• Feed Analysis
  • Ration preparation for all phases of your operation
  • Dry-Matter Testing
  • Feed Evaluation and Dry-Matter Testing Training
  • TMR Audits
  • Mixer Evaluation and Trouble-shooting
  • Ventilation Audits
  • Lamb and Replacement Ewe Management
  • On-going on-farm support by JFM Sales and Nutrition Team Members

Feeds available

  • Dairy: Complete line of Jones-branded products available for lambs, replacements, lactating (including parlour feeds) and dry off ewes
  • Meat: Growing and finishing rations for lambs and wethers
  • Premixes, Supplements and Complete Feeds
  • Conventional, Non-GMO and Organic Feeds Available

A Note From Our Nutrition Department

Protecting your Lambs from Urinary Calculi – Things to Consider to Avoid Losses 

     Male lambs and sometimes female lambs are subject to kidney stones - urinary calculi. This problem can usually be handled with nutritional adjustments and proper ration alignments. 
   Fast growing lambs are everyone’s objective. Theses lambs have a high demand for calcium but their phosphorus and magnesium intakes must be monitored and watched to avoid issues with kidney stones. Usually the problem occurs with 70-80 lb. lambs and heavier ones as well. These lambs are often on high grain diets and limited forages; thus, a high calcium supplement should be fed and when using corn programs keep the correct proportions. Smaller lambs, around 60-80 lbs, are best fed at a rate of 3 parts corn and 1 part supplement – and as the lambs get bigger they can be moved to a ratio of 4 parts corn and 1 part supplement. The supplement must contain enough ammonium chloride as this is what helps to prevent the formation of stones. We try, in using this, to slightly acidify the diet of the lambs to encourage them to urinate more. The level of ammonium chloride is set to be used at the proper ratios with corn or barley and we must be careful not to further dilute it more than 4-parts corn and 1 part supplement and make sure the lambs are not sorting at the feeder. Thus, lamb starters and creep products are not to be blended and diluted with corn as we are diluting all the base nutrients in these feeds. If there is a sorting problem, consider using a compete pelleted diet for finishing your lambs – it can result in better gains and often with high corn prices it may be cheaper.

     Also, offering lambs a high calcium, low phosphorus and low magnesium mineral such as Jones LMBPX helps to makes sure calcium to phosphorus ratio stays up. Alfalfa hay is a good fibre source as well and can be considered.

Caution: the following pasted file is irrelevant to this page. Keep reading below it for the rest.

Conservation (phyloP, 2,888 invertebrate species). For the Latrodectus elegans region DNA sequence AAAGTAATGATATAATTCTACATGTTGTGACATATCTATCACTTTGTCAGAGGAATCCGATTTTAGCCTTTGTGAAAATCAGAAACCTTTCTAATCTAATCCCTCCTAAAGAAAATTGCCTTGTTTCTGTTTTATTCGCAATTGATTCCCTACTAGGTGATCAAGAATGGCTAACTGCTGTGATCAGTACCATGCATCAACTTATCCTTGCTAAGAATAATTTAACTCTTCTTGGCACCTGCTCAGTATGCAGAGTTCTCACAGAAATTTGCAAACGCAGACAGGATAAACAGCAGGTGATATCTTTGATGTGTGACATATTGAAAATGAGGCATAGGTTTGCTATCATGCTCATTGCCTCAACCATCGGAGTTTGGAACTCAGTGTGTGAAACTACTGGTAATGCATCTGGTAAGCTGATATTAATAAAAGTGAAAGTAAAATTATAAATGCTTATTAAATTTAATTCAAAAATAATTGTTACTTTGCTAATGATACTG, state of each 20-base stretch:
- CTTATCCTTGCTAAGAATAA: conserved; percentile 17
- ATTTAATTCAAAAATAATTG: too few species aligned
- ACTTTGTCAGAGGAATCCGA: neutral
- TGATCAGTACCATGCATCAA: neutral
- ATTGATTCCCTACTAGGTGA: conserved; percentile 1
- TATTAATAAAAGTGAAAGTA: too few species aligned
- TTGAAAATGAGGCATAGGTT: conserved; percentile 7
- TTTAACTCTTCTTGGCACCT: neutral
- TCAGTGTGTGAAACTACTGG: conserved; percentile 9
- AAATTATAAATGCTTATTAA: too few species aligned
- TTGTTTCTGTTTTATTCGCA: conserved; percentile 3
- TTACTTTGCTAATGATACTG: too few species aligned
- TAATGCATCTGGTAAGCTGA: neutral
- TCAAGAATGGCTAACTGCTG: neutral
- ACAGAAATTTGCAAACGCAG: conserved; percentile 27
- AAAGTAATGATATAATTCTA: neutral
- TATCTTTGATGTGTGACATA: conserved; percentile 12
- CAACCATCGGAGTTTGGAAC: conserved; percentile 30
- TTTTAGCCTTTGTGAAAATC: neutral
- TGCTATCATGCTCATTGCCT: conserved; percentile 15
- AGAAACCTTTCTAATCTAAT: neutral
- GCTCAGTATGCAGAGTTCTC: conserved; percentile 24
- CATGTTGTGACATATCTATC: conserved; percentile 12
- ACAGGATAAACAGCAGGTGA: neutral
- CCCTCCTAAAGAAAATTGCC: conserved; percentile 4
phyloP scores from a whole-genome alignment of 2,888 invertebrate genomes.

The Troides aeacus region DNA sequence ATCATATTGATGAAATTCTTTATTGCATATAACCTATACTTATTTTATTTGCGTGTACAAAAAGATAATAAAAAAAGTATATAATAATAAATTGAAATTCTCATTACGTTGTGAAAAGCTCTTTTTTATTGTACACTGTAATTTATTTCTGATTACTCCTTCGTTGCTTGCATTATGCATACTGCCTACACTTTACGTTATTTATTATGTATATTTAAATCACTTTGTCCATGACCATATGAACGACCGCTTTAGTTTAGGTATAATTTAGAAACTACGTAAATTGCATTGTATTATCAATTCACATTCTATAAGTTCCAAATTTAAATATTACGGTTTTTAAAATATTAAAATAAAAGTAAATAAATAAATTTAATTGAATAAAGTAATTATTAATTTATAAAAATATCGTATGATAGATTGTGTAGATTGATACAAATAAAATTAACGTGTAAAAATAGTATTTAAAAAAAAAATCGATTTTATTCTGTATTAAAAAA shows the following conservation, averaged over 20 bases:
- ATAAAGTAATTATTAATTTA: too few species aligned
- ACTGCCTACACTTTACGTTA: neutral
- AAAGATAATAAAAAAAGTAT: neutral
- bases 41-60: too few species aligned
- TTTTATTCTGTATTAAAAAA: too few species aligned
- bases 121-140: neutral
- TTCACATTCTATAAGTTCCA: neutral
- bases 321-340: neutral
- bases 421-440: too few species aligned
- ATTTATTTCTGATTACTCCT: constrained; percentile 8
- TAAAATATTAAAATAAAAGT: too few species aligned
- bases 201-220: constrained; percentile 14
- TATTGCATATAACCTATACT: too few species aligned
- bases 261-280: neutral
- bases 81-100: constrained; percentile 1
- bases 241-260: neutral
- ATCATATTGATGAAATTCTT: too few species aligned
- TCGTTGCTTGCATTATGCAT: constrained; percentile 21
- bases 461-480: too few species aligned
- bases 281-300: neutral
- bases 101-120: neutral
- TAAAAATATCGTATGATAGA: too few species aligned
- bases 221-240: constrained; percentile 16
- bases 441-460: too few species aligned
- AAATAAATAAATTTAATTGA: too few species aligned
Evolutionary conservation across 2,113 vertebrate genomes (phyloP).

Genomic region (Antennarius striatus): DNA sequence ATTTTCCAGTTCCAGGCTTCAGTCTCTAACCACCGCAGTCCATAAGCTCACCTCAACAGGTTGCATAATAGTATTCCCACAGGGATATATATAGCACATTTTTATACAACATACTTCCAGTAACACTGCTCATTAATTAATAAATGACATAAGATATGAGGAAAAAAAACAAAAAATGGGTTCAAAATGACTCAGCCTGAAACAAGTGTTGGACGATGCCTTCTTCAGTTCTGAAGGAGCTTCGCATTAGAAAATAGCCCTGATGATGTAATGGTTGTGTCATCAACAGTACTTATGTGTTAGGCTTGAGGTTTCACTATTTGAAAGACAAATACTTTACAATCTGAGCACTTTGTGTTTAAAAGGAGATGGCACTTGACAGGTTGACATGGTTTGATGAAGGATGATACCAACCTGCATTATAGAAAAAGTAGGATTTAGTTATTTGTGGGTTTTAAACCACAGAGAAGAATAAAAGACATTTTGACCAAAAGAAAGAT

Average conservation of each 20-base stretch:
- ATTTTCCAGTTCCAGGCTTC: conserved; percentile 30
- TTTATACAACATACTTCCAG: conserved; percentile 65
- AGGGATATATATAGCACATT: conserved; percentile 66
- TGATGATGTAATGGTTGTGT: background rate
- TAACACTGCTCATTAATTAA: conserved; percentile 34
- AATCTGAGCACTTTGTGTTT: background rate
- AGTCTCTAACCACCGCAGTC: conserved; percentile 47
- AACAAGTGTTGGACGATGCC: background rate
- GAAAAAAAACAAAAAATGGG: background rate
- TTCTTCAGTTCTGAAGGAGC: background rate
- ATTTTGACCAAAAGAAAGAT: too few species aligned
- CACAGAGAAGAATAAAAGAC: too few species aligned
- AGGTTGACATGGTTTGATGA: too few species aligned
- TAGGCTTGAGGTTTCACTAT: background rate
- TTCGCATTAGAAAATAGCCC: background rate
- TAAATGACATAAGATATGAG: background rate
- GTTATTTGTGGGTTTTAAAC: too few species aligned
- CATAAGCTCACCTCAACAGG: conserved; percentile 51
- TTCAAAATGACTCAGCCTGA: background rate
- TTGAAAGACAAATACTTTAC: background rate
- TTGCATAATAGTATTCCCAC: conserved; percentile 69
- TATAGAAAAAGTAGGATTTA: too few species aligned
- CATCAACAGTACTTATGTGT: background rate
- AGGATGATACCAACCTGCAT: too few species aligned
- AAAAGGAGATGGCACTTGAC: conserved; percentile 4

Avoid feeding bi-carb of soda to these feeder lambs as it tends to neutralize the effect of the ammonium chloride. This is a good idea in ewes but not for growing lambs.

     Offering free choice salt is always recommended unless mineral is offered free choice. If mineral is being offered free choice then any additional source of salt will discourage mineral intake. Remember, loose salt is better than blocks as it encourages more water consumption, thus more urine flow. Distillers grains are often fed to feeder lambs but should be re-thought at time due to mycotoxin loads and the naturally high phosphorus found in it -making it a tricky feed to work into a balanced feeder program. 

       At anytime lambs are too expensive to lose development at any stage, but with current high market values it is especially critical to pay attention to the program these are on. Have a good solid look at what you are feeding and often just some common-sense approaches work best. Coupled with sound advice from your Jones Sales Consultant and high quality feeds, your operation will be successful

Our Sheep Sales Team

Mike Mathieson

Mike Mathieson

Dairy Sales Consultant
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Dale Darroch

Dale Darroch

Dairy Sales Consultant
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Chris Meadows

Chris Meadows

Manager of Nutritional Services
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